University Medical Center Hamburg Eppendorf

The Department of Osteology and Biomechanics at Hamburg University School of Medicine, which was founded in 2010 (before it was part of the Department of Trauma Surgery), is specialized on the osteologic assessment of patients and on research regarding the molecular mechanisms underlying skeletal development and remodelling. The average number of employees (including postdocs and students, both MD and PhD) is in the range of 20-30 persons. The department is divided in three units, patient care, molecular and translational research. The major and most specific expertise lies in the possibility to analyze bone biopsies using non-decalcified histology and histomorphometry. This is not only performed for human biopsies, but also for the skeletal analysis of genetically modified mouse models. Especially regarding the latter aspect it is important that the Department has a large histological archive of mouse models with various phenotypes, but also a large dataset on gene expression in cultures bone cells derived form these models.


University Medical Center Hamburg Eppendorf roles in SYBIL

UKE will participate in WP3 by the generation of various animal models of CSDs and RSDs. For the deep phenotyping approach (WP4) we will serve as a core facility for the analysis of skeletal phenotypes of genetically modified mouse models, and we will participate with own molecular studies on mouse models of CSDs and RSDs (especially related to the regulation of bone formation). We will also provide our dataset, where we have performed genome-wide expression analysis of osteoblasts, osteoclasts and chondrocytes from various models and from wildtype mice following stimulation with different ligands. UKE is also the WP7 leader.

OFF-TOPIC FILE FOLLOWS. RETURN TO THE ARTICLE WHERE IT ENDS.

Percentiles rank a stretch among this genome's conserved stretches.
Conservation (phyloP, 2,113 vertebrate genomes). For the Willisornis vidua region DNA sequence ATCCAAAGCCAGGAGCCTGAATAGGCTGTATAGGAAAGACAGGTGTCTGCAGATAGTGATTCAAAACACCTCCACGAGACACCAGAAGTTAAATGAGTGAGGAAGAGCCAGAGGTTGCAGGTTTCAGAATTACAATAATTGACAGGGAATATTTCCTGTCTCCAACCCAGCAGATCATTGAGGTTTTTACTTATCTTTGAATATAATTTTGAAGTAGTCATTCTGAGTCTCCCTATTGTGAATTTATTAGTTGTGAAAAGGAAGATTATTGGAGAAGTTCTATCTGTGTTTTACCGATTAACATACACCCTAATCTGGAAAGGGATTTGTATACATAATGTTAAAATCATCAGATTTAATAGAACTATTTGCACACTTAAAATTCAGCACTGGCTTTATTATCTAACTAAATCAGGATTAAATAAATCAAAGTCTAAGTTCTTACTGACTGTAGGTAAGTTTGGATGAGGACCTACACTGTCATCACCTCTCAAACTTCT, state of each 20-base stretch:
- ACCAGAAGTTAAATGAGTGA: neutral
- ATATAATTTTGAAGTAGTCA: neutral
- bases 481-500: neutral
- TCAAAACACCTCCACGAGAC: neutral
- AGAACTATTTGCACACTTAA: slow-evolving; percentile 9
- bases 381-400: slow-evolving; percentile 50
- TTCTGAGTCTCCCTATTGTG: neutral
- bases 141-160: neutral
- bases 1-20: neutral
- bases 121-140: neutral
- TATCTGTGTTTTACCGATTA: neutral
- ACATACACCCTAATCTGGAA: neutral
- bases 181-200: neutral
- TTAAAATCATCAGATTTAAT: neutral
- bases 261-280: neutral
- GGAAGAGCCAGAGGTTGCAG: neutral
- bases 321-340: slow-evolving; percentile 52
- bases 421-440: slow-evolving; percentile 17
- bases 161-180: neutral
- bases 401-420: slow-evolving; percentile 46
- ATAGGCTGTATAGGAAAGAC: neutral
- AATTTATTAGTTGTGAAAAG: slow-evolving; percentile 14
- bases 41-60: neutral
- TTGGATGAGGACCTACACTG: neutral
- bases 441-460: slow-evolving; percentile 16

Facilities available at UKE include core facilities for genome-wide expression analysis and for the generation of genetically modified mouse modelsand for the assessment of skeletal phenotypes in mice and humans.


UKE researchers involved in SYBIL

Prof Michael Amling – Head of Department, more than 15 years of scientific experience, mostly through the histologic and histomorphometric analysis of skeletal phenotypes (for instance in the identification of a hypothalamic control of bone formation by the hormone leptin, CELL, 2000)






Prof Thorsten Schinke –Vice Chair of the Department, more than 10 years of scientific experience, mostly through the molecular analysis of genetically modified mouse models (for instance in the role of gastric acidification in osteopetrosis, Nat. Med., 2009)






Florian Barvenick, MD (M), Head of the osteologic patient care, more than 5 years of scientific experience, mostly through deep phenotyping of patients with skeletal disorders (for instance in characterizing patients with hypophosphatasia, Osteoporosis Int., 2011)






Timur Yorgan  - junior staff member, a PhD student working on the role of Notch and Wnt signalling in bone remodeling.